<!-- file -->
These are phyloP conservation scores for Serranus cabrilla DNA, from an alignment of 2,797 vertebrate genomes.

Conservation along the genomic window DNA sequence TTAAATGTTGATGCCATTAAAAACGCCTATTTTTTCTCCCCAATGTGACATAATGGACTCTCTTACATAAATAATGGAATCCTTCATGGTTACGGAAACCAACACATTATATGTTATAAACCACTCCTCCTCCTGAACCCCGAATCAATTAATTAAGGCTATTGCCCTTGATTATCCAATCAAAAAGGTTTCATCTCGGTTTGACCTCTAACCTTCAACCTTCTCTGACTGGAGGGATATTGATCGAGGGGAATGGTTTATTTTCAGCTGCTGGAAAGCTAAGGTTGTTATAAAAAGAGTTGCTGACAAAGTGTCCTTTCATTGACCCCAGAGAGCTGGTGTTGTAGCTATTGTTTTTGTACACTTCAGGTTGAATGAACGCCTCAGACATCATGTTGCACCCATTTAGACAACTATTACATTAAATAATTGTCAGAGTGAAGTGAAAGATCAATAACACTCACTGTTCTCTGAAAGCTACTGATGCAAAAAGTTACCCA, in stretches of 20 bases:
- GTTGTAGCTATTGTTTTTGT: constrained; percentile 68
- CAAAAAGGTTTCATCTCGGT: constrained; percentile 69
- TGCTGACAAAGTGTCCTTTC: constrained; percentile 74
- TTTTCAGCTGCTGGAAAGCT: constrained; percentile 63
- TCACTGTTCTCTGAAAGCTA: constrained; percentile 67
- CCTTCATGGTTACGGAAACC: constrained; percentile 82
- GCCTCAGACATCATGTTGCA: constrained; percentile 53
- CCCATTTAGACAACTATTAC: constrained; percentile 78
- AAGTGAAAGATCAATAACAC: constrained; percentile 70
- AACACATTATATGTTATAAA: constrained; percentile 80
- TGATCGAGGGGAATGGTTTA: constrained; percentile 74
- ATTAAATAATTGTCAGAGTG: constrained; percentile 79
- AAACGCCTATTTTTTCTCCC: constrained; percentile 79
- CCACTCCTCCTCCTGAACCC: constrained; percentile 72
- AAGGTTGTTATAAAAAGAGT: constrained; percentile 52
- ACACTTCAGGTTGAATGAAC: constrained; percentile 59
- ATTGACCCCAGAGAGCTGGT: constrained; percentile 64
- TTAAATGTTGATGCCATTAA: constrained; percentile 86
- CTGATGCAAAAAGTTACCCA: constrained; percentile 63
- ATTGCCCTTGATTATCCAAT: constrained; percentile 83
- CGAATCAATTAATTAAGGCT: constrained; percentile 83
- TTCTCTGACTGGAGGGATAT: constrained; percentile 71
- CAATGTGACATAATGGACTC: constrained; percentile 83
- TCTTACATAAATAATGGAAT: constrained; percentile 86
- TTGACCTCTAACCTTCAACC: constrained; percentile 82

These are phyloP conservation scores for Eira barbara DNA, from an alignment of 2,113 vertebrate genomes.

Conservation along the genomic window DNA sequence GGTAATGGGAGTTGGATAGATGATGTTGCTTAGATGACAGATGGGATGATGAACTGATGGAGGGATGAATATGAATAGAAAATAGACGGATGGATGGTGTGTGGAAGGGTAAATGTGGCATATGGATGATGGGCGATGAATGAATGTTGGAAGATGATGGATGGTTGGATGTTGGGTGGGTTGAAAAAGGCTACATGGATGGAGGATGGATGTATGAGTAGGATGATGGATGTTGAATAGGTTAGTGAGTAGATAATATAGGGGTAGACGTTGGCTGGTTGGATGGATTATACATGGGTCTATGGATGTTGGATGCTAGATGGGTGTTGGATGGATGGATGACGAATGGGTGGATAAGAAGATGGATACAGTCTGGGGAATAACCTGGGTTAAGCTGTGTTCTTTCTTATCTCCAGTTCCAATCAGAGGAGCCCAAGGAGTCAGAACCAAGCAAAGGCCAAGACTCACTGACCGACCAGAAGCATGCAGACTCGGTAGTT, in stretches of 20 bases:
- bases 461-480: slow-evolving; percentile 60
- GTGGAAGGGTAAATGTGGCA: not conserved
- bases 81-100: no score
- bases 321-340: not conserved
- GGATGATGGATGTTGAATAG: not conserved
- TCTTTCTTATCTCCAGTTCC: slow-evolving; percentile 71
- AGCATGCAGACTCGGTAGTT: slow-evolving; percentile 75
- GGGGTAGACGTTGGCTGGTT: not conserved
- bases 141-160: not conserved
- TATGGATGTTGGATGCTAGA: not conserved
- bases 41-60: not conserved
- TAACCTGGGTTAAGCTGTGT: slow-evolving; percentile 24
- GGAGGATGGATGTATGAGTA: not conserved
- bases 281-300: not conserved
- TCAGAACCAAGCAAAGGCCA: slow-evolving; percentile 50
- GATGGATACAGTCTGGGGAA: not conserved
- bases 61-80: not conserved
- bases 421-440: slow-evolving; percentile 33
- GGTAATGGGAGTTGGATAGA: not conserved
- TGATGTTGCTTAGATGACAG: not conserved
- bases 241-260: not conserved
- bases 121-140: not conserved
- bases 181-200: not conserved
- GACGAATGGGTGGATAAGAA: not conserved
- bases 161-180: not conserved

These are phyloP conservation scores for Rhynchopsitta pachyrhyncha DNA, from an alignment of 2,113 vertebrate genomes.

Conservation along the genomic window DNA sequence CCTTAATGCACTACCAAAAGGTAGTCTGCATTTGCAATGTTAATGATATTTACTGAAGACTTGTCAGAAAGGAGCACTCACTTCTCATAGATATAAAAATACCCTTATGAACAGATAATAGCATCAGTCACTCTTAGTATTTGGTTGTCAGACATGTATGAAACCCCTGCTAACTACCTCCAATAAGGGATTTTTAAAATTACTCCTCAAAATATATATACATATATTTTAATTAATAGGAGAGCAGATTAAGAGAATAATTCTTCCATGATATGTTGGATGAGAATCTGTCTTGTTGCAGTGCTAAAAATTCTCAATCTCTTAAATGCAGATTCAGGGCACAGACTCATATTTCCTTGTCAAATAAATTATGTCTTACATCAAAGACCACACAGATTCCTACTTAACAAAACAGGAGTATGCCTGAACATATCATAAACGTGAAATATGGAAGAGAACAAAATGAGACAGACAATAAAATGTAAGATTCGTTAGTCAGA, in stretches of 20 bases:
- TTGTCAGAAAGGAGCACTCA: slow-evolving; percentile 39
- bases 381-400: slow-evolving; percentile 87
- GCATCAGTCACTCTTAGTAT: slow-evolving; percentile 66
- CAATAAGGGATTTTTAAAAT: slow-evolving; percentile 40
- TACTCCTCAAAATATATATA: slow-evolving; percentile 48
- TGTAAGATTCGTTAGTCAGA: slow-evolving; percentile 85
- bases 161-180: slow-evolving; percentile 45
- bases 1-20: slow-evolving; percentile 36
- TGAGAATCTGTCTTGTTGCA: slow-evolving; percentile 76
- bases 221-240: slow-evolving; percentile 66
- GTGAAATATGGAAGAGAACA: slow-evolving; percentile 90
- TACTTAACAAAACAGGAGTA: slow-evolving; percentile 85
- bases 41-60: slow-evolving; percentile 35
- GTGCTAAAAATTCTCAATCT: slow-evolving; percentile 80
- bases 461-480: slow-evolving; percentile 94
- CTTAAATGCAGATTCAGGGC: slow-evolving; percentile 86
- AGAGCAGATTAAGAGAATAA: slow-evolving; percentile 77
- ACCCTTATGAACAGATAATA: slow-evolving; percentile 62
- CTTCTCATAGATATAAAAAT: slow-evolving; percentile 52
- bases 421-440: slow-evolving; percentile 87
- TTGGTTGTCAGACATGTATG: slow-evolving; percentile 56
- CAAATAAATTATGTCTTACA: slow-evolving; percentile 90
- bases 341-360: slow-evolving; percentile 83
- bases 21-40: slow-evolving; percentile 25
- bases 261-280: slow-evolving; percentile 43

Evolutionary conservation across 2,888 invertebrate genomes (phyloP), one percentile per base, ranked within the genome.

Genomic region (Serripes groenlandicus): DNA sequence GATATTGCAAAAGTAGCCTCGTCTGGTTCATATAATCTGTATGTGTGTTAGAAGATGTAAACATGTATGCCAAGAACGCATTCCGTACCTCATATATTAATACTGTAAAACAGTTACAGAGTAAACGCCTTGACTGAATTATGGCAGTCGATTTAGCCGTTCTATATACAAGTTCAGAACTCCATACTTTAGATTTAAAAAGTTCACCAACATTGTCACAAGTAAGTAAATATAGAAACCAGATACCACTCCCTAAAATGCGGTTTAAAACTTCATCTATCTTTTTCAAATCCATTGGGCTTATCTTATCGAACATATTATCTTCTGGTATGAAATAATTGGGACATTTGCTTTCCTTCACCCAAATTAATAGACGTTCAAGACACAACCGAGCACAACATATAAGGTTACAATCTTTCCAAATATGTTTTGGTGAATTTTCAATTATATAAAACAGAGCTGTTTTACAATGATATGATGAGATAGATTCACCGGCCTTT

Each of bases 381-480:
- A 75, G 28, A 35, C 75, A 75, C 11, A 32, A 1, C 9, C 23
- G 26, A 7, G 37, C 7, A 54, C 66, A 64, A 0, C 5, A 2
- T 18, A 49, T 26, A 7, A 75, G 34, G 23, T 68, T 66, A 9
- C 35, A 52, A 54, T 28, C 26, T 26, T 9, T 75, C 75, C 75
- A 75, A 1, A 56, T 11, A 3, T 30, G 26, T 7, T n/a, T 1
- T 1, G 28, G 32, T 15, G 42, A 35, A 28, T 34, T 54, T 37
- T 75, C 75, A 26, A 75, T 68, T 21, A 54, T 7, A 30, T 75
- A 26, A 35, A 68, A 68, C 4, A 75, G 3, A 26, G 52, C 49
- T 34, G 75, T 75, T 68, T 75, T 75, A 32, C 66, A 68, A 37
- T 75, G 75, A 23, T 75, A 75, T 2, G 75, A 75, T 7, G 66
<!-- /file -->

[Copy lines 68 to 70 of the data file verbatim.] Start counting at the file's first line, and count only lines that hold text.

- TACTTAACAAAACAGGAGTA: slow-evolving; percentile 85
- bases 41-60: slow-evolving; percentile 35
- GTGCTAAAAATTCTCAATCT: slow-evolving; percentile 80